No Marines reinforced the embassy in Teheran that late winter and spring of 1979 and when the ayatollahs leading the Iranian revolution saw America's weakness in the world they gave the green light to the well-armed and organized "students" who stormed the embassy gates a second time and took the embassy staff "hostage." So began a national nightmare, marked each evening on network news broadcasts as "Day..., America Held Hostage." When Mr. Carter did finally relent to attempting a military rescue operation, it ended disastrously mid-way through one of the most complicated operational schemes ever devised by American military planners. I once heard a veteran of the Israeli commando raid to free their hostages at Entebbe remark that "America tried to copy our concept too closely. If it were my operation, with over a year to plan, I would have smuggled the people and equipment into Teheran required to tunnel into the embassy compound from across the street." Gotta love Israeli commando common sense...

I actually heard Mrs. Carter in an interview a few days ago, say that she was proud that her husband finally got the hostages back all alive. That's not the way this Marine remembers it. I remember hearing, on that AM radio, in a tent in Minnesota, immediately following Ronald Reagan's first inauguration speech, that the ayatollahs had released the hostages. The distinct impression that we Marines, and the rest of the attention-paying world, had was that the prospect of the new conservative American "cowboy president" unleashing an all-out attack on Iran was real enough in their minds to encourage them to get rid of the motive. In retrospect, 25 years later, it probably was a matter of the ayatollahs having gotten all of the America-shaming mileage they could get out of the situation and they waited until Carter was no longer president to get one last parting shot at the weakling.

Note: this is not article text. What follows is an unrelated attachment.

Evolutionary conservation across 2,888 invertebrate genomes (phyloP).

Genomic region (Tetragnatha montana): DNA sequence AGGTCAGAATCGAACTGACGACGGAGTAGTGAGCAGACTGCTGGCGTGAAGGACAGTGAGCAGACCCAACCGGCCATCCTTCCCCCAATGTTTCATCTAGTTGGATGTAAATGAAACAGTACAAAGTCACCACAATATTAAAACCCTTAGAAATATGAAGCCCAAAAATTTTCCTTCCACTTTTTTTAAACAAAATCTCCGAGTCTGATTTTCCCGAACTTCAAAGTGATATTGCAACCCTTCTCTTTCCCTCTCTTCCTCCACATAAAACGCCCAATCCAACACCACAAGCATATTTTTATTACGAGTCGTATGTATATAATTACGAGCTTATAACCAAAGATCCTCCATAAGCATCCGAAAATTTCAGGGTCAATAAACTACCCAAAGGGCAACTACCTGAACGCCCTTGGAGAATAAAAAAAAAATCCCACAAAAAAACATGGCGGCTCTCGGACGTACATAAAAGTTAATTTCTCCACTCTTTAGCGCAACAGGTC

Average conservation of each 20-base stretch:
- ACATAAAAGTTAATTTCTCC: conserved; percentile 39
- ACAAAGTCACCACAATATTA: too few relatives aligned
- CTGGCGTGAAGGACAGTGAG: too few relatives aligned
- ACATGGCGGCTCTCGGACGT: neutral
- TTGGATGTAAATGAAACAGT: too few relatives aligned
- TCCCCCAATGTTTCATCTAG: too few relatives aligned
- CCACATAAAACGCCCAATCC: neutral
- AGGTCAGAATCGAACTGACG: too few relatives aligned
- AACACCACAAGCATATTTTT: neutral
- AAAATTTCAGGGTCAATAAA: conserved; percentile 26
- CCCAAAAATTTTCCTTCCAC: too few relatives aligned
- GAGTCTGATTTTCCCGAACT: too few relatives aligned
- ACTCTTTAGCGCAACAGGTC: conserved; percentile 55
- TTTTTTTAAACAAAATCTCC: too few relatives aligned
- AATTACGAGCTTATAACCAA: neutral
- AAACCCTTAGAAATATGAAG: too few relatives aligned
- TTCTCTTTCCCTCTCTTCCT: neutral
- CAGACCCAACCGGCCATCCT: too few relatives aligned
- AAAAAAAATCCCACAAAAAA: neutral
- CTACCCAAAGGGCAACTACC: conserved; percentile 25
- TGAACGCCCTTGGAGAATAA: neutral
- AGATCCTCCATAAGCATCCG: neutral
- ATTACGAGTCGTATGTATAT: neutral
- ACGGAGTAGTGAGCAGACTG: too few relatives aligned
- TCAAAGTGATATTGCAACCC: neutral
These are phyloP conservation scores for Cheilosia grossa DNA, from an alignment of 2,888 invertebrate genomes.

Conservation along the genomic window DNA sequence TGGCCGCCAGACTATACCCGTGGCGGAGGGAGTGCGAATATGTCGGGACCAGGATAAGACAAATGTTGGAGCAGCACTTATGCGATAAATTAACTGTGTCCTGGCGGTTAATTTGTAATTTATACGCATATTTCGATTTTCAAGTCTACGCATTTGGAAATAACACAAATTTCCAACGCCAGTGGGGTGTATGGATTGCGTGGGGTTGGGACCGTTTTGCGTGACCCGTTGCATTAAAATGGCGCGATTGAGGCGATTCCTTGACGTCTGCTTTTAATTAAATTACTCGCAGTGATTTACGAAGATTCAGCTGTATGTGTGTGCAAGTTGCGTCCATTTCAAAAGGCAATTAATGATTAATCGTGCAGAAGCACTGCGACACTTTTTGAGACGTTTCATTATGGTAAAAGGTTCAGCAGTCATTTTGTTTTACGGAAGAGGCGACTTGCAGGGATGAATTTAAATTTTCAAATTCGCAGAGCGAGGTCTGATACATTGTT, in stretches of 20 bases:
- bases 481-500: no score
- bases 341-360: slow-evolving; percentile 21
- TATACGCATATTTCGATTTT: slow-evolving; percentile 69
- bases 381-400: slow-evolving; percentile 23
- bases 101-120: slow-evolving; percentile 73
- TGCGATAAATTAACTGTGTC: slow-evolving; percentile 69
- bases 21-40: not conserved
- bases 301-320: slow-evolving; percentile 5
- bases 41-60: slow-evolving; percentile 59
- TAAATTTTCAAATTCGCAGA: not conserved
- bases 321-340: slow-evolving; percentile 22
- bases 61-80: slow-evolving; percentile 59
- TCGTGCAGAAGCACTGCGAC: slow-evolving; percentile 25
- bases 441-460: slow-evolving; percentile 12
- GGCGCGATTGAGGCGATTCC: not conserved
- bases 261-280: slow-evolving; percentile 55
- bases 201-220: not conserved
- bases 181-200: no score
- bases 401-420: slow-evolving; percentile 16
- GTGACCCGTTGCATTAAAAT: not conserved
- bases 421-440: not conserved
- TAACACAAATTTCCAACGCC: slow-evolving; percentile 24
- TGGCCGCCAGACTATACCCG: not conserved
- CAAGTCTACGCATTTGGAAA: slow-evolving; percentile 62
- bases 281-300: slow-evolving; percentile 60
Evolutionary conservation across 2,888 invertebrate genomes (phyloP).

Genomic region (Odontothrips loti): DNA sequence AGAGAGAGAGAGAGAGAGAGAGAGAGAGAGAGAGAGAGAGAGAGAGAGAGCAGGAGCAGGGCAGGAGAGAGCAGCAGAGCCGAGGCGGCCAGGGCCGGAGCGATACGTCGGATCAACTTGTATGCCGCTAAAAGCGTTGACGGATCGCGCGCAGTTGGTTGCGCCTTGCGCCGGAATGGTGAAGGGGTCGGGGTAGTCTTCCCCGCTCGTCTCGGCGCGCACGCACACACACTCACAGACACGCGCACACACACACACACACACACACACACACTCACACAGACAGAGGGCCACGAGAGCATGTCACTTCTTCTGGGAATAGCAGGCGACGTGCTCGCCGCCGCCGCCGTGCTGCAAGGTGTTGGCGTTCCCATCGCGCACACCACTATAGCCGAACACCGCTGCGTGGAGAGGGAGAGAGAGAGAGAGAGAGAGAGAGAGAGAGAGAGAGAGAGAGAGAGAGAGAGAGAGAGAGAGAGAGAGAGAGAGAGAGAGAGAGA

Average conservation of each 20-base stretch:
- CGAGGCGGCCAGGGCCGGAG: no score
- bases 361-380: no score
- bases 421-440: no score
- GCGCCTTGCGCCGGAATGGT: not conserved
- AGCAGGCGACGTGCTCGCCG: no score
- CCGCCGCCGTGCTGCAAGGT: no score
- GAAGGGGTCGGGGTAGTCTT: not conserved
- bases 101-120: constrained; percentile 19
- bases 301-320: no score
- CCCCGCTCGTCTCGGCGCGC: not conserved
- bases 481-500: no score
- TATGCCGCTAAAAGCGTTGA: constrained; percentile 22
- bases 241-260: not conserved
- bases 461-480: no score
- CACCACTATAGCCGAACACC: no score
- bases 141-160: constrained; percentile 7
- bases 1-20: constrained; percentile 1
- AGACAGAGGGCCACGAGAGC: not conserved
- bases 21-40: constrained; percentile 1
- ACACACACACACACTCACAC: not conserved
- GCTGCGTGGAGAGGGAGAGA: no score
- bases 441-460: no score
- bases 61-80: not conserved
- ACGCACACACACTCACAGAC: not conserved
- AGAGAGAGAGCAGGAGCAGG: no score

Reagan followed through on his inaugural rhetoric. By the end of his second term in office, the change in the spirit and capability of Americans in general, and the American military in particular, was striking. The Marine rifle company (180 of America's finest young men) I took command of as a captain in the summer of 1987 could have run circles around the entire regiment (2000 Marines) to which I had belonged in 1979. Most historians and commentators focus on the material side of the "Reagan Military Build-up." The real difference was in the young people, who, inspired by Reagan's optimism and pride in America, committed, in unprecedented quantity and quality, to serve our nation as soldiers, sailors, airmen,...and Marines.

Despite my fondness for the exploits and accomplishments of Teddy Roosevelt, and in defiance of the Democrats' insistence on the greatness of FDR and JFK, this Marine will always consider Ronald Reagan the greatest American president of the 20th Century.